With the bout of rain we experienced last week, Mother Nature reminded us of the wonders and teachable moments that live in rain and water play for young children. There are lots of wonderful things about rain: The smell, the soothing enchantment of its pitter-patter, the growth we see in nature that follows—and, not to mention the rainbow after the rain.
To help you make the most out of the hopefully rainy season ahead, we’ve crafted an activity that’s rainbow inspired. It will be sure to spark imaginations, while helping children channel their inner scientists. We call this: Walking on Water!
Peep the video for details.
Walking on Water
• 7 plastic clear cups
• 6 paper towels
• Food coloring
- Line-up 7 clear cups and pour water in every other cup. Both end cups should have water.
- Make sure there is less water in the two end cups than the two cups in the middle.
- Pour a few drops of food coloring in the cups that have water.
- Stir the water in each cup that has water.
- Fold up a paper tower and place each end in adjacent cups. Make sure each folder paper towel is long enough to touch the bottom of each cup!
- Repeat this process until all cups have been connected.
- Wait and check back after a few hours.
Before the activity, ask these questions:
• What do you think will happen when we leave the paper towels in the water?
• Can you give me a few possibilities of what might happen?
• Why do you think that?
• What happens when colors are mixed?
During the activity
Ask these questions:
• How many cups do we have?
• If I took 1 cup away, how many would we have left over? What if I added 1 cup?
• Out of these 7 cups, how many pairs of 2 can we make?
• What happened when we put drops of food coloring in the water? Why do you think this happens?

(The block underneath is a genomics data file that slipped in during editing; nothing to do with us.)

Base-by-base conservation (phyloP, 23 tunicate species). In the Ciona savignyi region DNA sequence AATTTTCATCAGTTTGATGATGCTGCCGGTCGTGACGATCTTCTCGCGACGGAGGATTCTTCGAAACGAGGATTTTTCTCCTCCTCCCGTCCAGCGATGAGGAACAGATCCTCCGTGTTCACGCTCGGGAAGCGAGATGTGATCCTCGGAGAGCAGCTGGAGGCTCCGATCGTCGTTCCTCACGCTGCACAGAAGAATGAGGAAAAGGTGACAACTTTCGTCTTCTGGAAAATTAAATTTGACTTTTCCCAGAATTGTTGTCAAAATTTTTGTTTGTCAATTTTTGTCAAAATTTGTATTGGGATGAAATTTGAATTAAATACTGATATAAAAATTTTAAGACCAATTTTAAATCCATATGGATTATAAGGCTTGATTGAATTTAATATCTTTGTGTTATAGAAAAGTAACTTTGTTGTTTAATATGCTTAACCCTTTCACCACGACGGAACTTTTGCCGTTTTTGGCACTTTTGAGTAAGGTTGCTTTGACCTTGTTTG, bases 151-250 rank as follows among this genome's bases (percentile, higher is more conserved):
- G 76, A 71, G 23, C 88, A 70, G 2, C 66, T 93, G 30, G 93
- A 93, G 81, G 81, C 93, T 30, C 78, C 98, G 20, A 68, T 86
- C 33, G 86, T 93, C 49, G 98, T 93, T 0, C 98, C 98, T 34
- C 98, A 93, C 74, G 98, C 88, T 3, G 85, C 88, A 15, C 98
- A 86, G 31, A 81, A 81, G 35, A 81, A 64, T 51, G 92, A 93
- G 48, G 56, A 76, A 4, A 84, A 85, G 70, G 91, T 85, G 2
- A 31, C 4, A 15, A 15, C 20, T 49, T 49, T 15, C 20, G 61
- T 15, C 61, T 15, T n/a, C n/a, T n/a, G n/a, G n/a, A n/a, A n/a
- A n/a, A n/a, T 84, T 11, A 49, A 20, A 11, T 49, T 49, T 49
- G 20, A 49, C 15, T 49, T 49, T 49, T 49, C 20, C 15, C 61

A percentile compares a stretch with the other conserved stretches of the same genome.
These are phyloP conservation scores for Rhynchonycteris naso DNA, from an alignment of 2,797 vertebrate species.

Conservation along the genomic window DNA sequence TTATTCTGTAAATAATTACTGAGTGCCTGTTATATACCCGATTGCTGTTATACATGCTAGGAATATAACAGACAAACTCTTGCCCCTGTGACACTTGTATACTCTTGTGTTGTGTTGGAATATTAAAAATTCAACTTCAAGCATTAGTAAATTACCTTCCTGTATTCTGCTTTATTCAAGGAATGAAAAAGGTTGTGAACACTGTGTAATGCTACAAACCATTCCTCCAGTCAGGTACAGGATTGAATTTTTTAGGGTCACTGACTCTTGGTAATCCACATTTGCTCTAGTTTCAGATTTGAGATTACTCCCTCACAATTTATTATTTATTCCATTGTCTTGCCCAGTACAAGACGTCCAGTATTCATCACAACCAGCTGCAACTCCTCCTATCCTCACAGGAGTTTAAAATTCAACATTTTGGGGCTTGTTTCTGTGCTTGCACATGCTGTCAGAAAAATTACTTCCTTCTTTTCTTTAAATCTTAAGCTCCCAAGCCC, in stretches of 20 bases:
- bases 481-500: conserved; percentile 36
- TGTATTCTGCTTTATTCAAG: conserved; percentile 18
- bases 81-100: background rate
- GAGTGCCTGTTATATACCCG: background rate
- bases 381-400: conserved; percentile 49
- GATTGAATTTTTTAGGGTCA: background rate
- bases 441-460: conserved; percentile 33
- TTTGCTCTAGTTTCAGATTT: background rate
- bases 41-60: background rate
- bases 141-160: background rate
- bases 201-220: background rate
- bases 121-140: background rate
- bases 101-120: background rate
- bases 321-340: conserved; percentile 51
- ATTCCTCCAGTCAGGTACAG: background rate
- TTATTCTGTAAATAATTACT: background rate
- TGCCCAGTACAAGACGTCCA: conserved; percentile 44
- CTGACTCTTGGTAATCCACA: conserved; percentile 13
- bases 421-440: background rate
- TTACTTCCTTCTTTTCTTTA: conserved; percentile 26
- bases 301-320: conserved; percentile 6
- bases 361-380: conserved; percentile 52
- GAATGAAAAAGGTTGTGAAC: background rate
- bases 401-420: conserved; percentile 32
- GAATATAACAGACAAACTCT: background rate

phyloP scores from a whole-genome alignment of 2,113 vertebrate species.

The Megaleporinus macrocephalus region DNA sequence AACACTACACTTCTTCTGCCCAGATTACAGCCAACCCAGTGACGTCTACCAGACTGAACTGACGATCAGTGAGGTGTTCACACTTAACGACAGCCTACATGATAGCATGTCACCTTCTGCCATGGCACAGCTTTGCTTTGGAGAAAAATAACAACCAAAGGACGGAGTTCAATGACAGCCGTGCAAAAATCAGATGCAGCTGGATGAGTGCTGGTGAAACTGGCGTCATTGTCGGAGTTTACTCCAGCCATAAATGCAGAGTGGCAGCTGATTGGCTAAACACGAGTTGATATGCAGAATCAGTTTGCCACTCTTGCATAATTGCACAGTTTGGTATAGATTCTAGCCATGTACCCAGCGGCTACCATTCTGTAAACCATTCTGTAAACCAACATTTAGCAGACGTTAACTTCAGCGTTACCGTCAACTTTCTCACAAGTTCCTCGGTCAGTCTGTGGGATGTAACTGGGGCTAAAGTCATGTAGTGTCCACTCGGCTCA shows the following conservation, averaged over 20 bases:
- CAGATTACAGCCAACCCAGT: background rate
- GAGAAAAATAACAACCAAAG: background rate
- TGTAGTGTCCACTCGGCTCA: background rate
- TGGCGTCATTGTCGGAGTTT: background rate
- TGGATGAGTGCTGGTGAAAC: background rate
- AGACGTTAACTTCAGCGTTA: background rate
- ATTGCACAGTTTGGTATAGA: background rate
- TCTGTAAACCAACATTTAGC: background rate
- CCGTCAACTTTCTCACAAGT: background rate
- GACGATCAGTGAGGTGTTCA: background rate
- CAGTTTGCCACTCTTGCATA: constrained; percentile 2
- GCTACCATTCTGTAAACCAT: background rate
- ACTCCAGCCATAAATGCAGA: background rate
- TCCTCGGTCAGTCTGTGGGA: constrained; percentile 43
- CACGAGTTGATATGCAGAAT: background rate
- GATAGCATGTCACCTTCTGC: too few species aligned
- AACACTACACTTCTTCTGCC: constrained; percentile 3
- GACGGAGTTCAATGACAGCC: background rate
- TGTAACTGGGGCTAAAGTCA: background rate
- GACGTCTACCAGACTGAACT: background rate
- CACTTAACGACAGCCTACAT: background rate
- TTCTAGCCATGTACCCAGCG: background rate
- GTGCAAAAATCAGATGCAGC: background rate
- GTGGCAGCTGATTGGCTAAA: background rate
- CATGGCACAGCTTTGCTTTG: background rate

• If we mix different colors, what will happen? Why?
• How long do you think it will take for something to happen? Let’s take a guess.
After the activity, ask these questions:
• What happened here? Can you describe what you see?
• Some of the colors blended, what new colors did we create?
• How do you think that happens? Does mixing make new colors?
• What would happen if we mixed different colors?
• Are the new colors dark, or light?
• Did your prediction come true?
Things to remember
• Keep the conversation going before, during, and after the experiment.
• Let the children play an active role in setting up, making predictions, and conducting observations while you wait for the colors to change.
• Ask leading questions, and extend the conversation when they reply.
• Use phrases like, “why do you think that,” “tell me more,” or, “what would happen if…”
• Keep it fun. Laugh, be engaging, let the children enjoy the process.
Science terms to use during the activity:
Article was adapted from an original piece published on STEAM Corner, a blog by Child360 STEAM researcher, Drew Barett. Click here to view the original, and for more ideas on how to innovate STEAM in the classroom, and at home.